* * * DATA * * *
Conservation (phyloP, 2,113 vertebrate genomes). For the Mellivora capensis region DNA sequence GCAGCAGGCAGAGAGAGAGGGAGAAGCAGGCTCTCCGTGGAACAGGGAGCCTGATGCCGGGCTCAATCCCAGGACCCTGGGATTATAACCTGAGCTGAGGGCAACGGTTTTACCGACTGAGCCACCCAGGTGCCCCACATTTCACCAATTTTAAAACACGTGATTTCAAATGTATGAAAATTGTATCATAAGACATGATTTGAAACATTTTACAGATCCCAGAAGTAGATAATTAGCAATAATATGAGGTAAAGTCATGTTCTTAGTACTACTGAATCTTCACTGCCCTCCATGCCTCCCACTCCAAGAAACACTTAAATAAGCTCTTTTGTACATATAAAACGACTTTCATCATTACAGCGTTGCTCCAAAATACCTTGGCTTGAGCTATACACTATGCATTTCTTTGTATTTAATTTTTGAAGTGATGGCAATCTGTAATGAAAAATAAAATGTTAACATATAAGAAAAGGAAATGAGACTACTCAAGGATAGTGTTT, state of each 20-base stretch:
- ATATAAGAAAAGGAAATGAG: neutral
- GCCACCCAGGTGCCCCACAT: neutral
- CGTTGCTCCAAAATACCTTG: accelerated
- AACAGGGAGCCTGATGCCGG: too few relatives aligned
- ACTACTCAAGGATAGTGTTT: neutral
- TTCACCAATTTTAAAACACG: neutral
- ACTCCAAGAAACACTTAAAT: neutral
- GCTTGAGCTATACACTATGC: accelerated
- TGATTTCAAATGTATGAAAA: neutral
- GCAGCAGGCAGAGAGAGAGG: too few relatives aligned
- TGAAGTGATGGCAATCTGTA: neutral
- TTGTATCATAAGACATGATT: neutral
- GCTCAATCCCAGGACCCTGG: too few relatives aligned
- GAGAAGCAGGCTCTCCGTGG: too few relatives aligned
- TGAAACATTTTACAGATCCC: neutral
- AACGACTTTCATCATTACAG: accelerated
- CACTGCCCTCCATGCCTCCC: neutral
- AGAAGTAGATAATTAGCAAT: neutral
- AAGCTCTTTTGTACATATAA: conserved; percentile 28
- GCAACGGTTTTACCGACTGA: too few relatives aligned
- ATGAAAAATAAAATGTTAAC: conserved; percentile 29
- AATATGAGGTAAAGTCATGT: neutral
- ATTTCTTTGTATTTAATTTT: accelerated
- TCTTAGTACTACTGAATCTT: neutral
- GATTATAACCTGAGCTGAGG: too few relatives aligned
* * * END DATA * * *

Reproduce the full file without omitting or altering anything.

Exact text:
Conservation (phyloP, 2,113 vertebrate genomes). For the Mellivora capensis region DNA sequence GCAGCAGGCAGAGAGAGAGGGAGAAGCAGGCTCTCCGTGGAACAGGGAGCCTGATGCCGGGCTCAATCCCAGGACCCTGGGATTATAACCTGAGCTGAGGGCAACGGTTTTACCGACTGAGCCACCCAGGTGCCCCACATTTCACCAATTTTAAAACACGTGATTTCAAATGTATGAAAATTGTATCATAAGACATGATTTGAAACATTTTACAGATCCCAGAAGTAGATAATTAGCAATAATATGAGGTAAAGTCATGTTCTTAGTACTACTGAATCTTCACTGCCCTCCATGCCTCCCACTCCAAGAAACACTTAAATAAGCTCTTTTGTACATATAAAACGACTTTCATCATTACAGCGTTGCTCCAAAATACCTTGGCTTGAGCTATACACTATGCATTTCTTTGTATTTAATTTTTGAAGTGATGGCAATCTGTAATGAAAAATAAAATGTTAACATATAAGAAAAGGAAATGAGACTACTCAAGGATAGTGTTT, state of each 20-base stretch:
- ATATAAGAAAAGGAAATGAG: neutral
- GCCACCCAGGTGCCCCACAT: neutral
- CGTTGCTCCAAAATACCTTG: accelerated
- AACAGGGAGCCTGATGCCGG: too few relatives aligned
- ACTACTCAAGGATAGTGTTT: neutral
- TTCACCAATTTTAAAACACG: neutral
- ACTCCAAGAAACACTTAAAT: neutral
- GCTTGAGCTATACACTATGC: accelerated
- TGATTTCAAATGTATGAAAA: neutral
- GCAGCAGGCAGAGAGAGAGG: too few relatives aligned
- TGAAGTGATGGCAATCTGTA: neutral
- TTGTATCATAAGACATGATT: neutral
- GCTCAATCCCAGGACCCTGG: too few relatives aligned
- GAGAAGCAGGCTCTCCGTGG: too few relatives aligned
- TGAAACATTTTACAGATCCC: neutral
- AACGACTTTCATCATTACAG: accelerated
- CACTGCCCTCCATGCCTCCC: neutral
- AGAAGTAGATAATTAGCAAT: neutral
- AAGCTCTTTTGTACATATAA: conserved; percentile 28
- GCAACGGTTTTACCGACTGA: too few relatives aligned
- ATGAAAAATAAAATGTTAAC: conserved; percentile 29
- AATATGAGGTAAAGTCATGT: neutral
- ATTTCTTTGTATTTAATTTT: accelerated
- TCTTAGTACTACTGAATCTT: neutral
- GATTATAACCTGAGCTGAGG: too few relatives aligned